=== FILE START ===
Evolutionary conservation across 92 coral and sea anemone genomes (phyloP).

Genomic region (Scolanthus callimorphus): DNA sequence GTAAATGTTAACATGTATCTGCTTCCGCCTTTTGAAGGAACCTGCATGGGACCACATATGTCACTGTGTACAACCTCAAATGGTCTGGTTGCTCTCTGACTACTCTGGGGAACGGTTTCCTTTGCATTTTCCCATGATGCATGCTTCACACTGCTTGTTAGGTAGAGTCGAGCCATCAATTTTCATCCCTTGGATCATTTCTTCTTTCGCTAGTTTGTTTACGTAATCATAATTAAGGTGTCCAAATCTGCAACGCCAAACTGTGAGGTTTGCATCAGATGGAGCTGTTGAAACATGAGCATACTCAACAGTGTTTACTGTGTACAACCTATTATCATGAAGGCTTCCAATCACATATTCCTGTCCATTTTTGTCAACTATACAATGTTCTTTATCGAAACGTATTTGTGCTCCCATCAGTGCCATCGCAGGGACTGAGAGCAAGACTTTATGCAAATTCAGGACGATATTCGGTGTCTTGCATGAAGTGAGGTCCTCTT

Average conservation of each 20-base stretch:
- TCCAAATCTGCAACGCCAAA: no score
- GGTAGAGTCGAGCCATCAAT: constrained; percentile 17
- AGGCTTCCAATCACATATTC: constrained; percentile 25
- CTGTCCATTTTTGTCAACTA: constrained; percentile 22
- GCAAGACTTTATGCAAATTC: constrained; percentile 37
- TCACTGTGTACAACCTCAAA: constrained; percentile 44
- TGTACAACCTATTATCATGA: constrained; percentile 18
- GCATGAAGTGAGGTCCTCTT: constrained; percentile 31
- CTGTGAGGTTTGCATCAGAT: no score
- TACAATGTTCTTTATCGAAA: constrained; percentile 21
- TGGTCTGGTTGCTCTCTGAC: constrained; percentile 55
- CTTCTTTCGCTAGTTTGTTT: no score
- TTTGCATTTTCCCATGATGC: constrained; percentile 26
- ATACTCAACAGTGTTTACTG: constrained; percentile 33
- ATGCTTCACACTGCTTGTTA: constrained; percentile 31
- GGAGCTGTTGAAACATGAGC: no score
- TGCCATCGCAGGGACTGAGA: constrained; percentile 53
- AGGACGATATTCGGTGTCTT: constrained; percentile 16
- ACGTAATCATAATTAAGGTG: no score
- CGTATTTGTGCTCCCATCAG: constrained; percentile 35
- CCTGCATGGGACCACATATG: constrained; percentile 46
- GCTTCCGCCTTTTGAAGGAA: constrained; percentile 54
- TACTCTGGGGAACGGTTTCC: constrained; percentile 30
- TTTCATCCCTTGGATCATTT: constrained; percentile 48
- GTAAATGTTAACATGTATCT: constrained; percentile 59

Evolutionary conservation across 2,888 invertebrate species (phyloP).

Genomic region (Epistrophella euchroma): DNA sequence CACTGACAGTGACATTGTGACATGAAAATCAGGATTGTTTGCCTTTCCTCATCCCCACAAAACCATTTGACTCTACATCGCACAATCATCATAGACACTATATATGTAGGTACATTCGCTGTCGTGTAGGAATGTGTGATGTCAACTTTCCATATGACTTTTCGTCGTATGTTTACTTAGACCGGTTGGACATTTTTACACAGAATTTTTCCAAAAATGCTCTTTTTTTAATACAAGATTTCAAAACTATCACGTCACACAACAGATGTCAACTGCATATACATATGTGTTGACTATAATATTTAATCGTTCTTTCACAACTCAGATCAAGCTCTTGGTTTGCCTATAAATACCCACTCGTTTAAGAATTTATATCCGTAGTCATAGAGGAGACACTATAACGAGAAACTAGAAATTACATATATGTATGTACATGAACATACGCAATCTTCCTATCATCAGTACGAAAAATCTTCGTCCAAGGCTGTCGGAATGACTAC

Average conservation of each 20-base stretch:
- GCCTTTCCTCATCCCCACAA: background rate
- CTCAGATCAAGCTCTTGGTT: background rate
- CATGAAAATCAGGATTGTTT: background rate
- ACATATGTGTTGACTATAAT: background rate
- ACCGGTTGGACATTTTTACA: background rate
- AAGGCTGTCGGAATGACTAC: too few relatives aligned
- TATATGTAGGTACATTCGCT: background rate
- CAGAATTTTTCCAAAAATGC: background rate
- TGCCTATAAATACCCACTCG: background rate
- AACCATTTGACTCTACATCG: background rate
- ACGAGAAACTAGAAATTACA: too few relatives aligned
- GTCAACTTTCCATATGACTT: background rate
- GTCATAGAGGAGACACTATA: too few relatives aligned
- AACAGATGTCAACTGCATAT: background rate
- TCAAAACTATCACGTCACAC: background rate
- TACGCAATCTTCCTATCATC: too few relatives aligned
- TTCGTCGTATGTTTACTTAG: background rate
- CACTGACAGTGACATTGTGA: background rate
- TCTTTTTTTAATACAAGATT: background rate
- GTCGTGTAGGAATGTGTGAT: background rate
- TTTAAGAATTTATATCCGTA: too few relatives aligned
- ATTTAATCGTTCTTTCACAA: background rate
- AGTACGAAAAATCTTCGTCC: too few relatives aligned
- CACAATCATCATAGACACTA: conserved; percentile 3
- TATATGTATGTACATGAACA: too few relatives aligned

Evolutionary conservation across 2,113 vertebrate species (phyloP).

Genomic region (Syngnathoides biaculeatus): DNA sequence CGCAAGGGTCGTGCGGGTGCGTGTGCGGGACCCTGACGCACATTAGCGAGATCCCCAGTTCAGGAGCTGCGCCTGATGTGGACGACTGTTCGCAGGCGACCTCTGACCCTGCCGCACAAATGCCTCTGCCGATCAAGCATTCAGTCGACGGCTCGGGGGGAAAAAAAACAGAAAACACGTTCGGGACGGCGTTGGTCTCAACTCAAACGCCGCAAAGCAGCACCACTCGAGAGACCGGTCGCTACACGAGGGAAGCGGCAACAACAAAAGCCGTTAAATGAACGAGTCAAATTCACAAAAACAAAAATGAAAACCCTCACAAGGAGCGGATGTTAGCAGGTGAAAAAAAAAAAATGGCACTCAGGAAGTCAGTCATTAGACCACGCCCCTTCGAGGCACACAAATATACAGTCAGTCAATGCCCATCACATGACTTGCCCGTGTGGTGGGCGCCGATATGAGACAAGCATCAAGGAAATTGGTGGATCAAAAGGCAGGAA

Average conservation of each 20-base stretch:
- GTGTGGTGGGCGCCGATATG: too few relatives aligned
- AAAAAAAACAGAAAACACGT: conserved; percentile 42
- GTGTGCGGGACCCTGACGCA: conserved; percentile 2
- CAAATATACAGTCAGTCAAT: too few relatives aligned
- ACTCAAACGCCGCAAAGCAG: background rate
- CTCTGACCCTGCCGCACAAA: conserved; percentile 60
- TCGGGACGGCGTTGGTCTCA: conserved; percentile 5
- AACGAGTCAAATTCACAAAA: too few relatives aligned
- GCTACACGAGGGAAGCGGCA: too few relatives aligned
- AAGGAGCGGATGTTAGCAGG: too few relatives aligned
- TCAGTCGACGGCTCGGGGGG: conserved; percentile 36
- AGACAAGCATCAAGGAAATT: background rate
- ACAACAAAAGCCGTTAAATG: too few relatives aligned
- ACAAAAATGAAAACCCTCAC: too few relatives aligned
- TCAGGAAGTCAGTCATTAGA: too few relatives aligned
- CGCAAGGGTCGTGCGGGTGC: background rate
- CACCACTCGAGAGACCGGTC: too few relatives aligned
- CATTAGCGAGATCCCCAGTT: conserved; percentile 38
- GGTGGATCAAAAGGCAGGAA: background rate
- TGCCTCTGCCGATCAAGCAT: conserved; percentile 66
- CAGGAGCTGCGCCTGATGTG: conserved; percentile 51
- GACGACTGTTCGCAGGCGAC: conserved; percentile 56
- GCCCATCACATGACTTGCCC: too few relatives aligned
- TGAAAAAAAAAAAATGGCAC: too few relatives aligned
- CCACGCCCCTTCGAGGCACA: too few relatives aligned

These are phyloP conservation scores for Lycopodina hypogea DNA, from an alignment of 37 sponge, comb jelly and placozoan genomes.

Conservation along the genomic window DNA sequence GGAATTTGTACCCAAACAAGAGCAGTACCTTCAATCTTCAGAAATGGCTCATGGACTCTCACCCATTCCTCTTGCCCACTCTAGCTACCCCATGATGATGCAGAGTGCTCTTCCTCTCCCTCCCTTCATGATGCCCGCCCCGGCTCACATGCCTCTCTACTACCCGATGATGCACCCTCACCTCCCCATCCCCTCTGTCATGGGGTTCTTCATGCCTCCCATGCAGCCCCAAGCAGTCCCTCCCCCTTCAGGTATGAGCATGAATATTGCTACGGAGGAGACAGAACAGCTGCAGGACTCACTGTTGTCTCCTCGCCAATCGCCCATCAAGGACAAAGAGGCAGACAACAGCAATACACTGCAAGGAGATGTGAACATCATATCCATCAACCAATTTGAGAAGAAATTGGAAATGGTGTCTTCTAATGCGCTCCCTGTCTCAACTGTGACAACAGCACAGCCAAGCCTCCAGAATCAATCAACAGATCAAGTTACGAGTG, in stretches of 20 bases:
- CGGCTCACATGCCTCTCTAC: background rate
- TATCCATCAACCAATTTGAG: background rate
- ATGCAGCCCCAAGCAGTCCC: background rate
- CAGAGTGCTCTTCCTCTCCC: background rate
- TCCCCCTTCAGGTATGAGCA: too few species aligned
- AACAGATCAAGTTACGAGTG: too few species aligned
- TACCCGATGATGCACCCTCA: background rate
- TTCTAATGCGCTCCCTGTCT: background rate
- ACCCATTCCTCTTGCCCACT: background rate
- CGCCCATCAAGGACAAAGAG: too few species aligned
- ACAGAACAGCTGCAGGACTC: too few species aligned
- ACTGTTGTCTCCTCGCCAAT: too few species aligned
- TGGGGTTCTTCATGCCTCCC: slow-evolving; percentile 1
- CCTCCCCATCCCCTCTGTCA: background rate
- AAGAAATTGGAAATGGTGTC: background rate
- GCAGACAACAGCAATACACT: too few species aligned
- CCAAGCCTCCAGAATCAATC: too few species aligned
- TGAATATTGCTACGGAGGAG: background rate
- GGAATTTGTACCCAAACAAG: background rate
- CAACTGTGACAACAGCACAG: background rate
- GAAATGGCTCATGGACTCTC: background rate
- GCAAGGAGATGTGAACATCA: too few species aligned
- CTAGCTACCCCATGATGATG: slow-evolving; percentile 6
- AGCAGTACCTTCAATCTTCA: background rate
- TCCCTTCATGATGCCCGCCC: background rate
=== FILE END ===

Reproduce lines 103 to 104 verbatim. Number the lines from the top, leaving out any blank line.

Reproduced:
- CCAAGCCTCCAGAATCAATC: too few species aligned
- TGAATATTGCTACGGAGGAG: background rate